Going back to work after having a baby can bring on lots of conflicting emotions. On the one hand, parents might be happy they are going back to work, but on the other hand, they might feel guilty about leaving their baby.
Listen to Gemma Cribb on Feed Play Love:
The good and the bad
The bad news is that guilt is an inevitable part of parenting; the good news, however, is that there are some things you can do to manage your emotions when returning to work.
“One of the most emotional parts of our life is trying to care for a dependent child,” says Gemma Cribb, a psychologist with Equilibrium Psychology.
“The bond that you make with your baby is so strong, and often mums are there kind of 24/7 for their babies in those early months. So to go from that, to leaving your baby and going back to work is hard, even though you might have positive feelings for work.”
“We’re never going to get it perfect”
Although parents often feel they are being pulled in a million different directions, Gemma says to remember that nobody is perfect.
“We’re never going to get it [parenting] perfect. On top of that, we have a husband or partner to care for and try to meet their emotional needs. As well as that, we might have extended family and a household to run, and so life is really busy,” she says.
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“We live such busy lives that guilt is inevitable because we’ll never get everything done; we’re never going to live up to our standards.”
While that can be a bit overwhelming for some parents to hear, Gemma has some great advice for managing the range of emotions that come with returning to work after a baby.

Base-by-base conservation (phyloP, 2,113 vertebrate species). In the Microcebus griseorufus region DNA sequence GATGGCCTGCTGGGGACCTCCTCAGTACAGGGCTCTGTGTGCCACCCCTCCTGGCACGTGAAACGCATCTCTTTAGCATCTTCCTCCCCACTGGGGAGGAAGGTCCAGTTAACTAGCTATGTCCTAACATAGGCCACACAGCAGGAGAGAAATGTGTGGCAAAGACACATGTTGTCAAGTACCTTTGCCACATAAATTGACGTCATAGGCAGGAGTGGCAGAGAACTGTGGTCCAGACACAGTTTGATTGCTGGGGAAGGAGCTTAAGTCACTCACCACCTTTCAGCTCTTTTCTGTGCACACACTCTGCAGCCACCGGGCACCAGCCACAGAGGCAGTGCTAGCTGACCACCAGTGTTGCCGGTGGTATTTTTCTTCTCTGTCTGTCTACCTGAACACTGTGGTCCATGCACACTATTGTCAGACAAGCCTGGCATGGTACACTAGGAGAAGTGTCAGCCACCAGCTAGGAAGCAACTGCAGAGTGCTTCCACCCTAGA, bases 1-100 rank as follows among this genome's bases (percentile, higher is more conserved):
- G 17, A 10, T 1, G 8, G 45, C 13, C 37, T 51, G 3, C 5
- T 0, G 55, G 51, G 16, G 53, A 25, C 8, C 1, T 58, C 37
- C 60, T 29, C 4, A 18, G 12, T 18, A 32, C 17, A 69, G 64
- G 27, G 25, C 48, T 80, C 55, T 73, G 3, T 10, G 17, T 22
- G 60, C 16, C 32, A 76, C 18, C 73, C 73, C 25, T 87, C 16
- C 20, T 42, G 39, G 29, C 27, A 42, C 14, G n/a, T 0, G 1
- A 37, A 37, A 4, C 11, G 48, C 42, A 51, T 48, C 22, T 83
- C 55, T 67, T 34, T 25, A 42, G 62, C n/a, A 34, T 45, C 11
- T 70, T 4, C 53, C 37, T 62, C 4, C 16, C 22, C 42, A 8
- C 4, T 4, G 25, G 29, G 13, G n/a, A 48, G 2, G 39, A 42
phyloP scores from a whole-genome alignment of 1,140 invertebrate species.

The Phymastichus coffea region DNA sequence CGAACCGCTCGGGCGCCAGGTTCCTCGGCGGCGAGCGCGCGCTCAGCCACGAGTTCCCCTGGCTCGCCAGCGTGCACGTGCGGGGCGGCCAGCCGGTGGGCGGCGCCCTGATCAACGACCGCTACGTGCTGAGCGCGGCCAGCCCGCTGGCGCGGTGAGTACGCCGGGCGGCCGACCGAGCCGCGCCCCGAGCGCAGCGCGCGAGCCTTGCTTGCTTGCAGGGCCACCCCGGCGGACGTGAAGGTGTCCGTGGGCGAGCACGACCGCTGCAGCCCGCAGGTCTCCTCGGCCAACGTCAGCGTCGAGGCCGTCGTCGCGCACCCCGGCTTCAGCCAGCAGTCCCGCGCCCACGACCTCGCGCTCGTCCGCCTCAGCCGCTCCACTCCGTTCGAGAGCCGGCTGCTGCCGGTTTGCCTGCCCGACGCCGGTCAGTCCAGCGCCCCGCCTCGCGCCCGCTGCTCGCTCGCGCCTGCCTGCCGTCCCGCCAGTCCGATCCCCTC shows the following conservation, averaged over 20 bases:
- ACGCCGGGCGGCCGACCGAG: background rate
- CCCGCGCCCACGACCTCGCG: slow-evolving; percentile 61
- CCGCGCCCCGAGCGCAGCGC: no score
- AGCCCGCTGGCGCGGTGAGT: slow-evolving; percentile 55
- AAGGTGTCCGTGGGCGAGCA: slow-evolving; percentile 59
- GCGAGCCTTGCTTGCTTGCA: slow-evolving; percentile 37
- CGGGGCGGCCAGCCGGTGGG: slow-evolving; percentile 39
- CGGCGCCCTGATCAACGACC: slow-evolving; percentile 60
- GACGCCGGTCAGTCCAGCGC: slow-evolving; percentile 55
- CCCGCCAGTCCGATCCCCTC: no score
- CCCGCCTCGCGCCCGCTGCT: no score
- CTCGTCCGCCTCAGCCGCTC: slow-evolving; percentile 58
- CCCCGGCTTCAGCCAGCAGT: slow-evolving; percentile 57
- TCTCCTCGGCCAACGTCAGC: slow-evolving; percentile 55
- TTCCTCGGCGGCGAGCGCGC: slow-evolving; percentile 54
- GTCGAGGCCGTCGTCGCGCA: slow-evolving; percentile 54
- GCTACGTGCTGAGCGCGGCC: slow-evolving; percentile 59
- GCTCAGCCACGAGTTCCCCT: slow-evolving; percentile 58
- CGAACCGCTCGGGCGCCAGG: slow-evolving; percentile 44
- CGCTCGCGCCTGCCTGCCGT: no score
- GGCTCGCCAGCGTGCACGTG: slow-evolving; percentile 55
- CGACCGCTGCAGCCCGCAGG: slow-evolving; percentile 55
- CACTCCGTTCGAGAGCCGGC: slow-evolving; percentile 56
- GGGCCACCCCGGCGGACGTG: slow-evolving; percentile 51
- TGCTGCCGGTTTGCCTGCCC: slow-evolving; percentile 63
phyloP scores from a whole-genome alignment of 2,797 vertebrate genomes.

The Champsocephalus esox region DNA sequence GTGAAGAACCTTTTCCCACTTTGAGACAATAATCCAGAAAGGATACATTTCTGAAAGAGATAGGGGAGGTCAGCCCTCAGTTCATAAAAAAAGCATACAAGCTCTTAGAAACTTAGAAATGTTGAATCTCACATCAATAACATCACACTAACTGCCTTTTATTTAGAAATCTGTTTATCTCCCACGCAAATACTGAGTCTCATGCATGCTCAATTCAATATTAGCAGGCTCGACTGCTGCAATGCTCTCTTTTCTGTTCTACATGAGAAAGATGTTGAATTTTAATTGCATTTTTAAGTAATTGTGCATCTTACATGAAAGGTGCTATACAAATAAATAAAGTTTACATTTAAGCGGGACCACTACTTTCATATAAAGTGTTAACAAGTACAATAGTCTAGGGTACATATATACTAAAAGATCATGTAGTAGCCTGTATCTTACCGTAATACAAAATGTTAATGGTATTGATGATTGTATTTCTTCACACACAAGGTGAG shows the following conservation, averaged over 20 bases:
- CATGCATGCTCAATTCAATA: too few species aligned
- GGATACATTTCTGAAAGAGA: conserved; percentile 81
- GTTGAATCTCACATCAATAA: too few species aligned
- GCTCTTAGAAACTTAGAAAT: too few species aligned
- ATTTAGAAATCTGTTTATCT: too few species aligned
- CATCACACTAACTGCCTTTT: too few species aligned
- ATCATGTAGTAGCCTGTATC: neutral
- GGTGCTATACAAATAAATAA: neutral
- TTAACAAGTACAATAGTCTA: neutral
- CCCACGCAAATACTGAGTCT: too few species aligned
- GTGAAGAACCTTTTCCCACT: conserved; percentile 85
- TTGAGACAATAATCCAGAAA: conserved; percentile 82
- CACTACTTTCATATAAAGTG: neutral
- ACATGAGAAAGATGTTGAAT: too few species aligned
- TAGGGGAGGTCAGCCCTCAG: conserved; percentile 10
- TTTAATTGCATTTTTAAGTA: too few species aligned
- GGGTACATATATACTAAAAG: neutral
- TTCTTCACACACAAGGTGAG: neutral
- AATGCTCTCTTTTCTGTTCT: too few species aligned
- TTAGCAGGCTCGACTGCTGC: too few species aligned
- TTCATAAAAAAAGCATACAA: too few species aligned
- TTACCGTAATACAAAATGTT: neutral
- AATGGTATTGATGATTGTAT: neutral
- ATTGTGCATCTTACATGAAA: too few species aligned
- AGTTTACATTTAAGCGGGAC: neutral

5 tips for coping with your emotions when going back to work
1. Be realistic
Have realistic expectations of yourself and what you can handle. “So acknowledging that both roles are important to you as a person and placing yourself on the agenda. And in that way, it’s not just about your baby, it’s not just about your boss or your workplace. It’s also about you and meeting your needs.”
2. Set work-life boundaries
“One of the most common problems I see is if people who have jobs where it’s very difficult to say no and to leave on time and that sort of thing. So if you can get into a habit of doing the hours that you need to do and then coming home, that can be a huge help.”
3. Outsource something, anything!
“Offload some of the tasks that aren’t essential for you to do. Whether that be getting a cleaner or having a family member come and babysit for you while you have some time with your husband.”
4. Prioritise your time
“Looking at what your priorities are and look for ways to open up time regularly; to give time to those priorities without just stepping in and saying, “I’ll just do this, and I’ll just do that, and I’ll just do the other.”
5. NO, thank you
“Get really good at saying ‘no’, because you know you’re never going to be able to do everything for everybody.”